What looked only months ago like golden bounty for many Prairie farmers has become instead a harvest of frustration.
A cruel combination of bad economics and worse weather has left producers with abundant grain, nowhere to move it and time running out before it moulders in the bin. "That's what makes it the most frustrating harvest in decades," said Rod Scarlett of Alberta's Wild Rose Agricultural Producers. "Economically, the returns aren't out there."
A near-perfect growing summer raised hopes as high as the lush fields of wheat, barley and canola ripening across much of the Prairies. But as harvest time came, so did the rain.
By Thanksgiving, farmers who were normally putting their combines away for the season were just getting them warmed up - and some work still isn't finished.
"I tried a little bit of wheat last week and it wouldn't even go through the combine," said Randy Hoback, who farms about 1,300 hectares near Canwood, Sask.
Early rains wiped out much of Manitoba's crops before they could even be seeded.
The late rain elsewhere didn't reduce the quantity of the crop - which turned out to be the biggest in years - but it did reduce quality as the vast majority of it went into grain bins damp.
Worse, much of it was harvested and stored during a mid-October spell of unseasonable warmth.
Grain that's binned both damp and warm - as was much of the Alberta harvest - can only be stored two or three months before mould sets in, said Don Pauly, a crop specialist with Alberta Agriculture.
"It could end up being worthless," said Pauly, who has been taking calls every day from farmers wondering what to do about the problem.
They have two choices: Use an auger to move grain from bin to bin in an attempt to cool it down, or pay to have it dried.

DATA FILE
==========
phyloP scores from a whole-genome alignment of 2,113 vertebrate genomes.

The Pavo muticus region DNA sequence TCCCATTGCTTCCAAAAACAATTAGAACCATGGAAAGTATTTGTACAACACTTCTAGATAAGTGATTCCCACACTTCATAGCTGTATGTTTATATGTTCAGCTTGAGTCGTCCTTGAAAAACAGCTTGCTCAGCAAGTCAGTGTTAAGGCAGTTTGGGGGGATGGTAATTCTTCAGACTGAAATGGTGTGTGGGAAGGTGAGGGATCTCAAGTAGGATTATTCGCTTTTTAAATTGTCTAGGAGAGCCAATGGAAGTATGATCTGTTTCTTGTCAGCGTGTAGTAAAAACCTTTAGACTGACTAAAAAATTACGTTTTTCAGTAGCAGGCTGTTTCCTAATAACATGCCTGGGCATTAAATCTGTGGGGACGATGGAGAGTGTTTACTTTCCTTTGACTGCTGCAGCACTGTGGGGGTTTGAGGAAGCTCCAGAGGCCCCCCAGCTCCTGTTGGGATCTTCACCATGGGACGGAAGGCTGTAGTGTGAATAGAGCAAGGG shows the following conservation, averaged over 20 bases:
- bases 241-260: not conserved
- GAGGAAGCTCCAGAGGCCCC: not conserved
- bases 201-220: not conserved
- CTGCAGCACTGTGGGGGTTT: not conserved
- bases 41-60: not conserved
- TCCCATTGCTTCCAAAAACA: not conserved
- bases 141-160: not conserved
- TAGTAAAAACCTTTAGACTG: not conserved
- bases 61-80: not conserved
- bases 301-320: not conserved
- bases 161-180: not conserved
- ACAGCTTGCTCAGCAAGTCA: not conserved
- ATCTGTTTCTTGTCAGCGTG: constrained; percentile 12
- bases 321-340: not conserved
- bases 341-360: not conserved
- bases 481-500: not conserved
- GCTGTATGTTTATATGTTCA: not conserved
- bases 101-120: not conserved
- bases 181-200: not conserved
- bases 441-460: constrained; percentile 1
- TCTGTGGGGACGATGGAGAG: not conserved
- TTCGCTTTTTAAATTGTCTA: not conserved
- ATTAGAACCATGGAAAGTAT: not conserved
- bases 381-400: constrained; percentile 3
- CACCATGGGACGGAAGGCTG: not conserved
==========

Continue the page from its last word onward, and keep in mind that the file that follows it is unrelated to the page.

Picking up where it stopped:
Drying wheat costs about 40 cents per bushel - not an attractive option when the grain's value has already been reduced to about $2 a bushel in a generally depressed market.
Scarlett suggested orders may be shrinking because of the high dollar, which makes it harder for Canada's regular customers to buy as much grain as they have in the past.
To add to the squeeze, taking off damp crops adds as much as $1,200 in fuel to the cost of harvesting every 400 hectares because combines have to go slower to pick up heavy, water-logged swaths, said Scarlett.
"It was a really difficult, difficult harvest."
But Pauly said the increased quantity of this year's harvest could still make up for its declining quality in farmers' pocketbooks.
Hoback acknowledged he took more grain off his fields this fall than he ever has - more than 120 bushels a hectare of wheat and upward of 130 bushels of canola. But like so many other farmers in Alberta and Saskatchewan, he wonders how much good it will do him.
"It's a once-in-a-lifetime crop and it's frustrating," he said.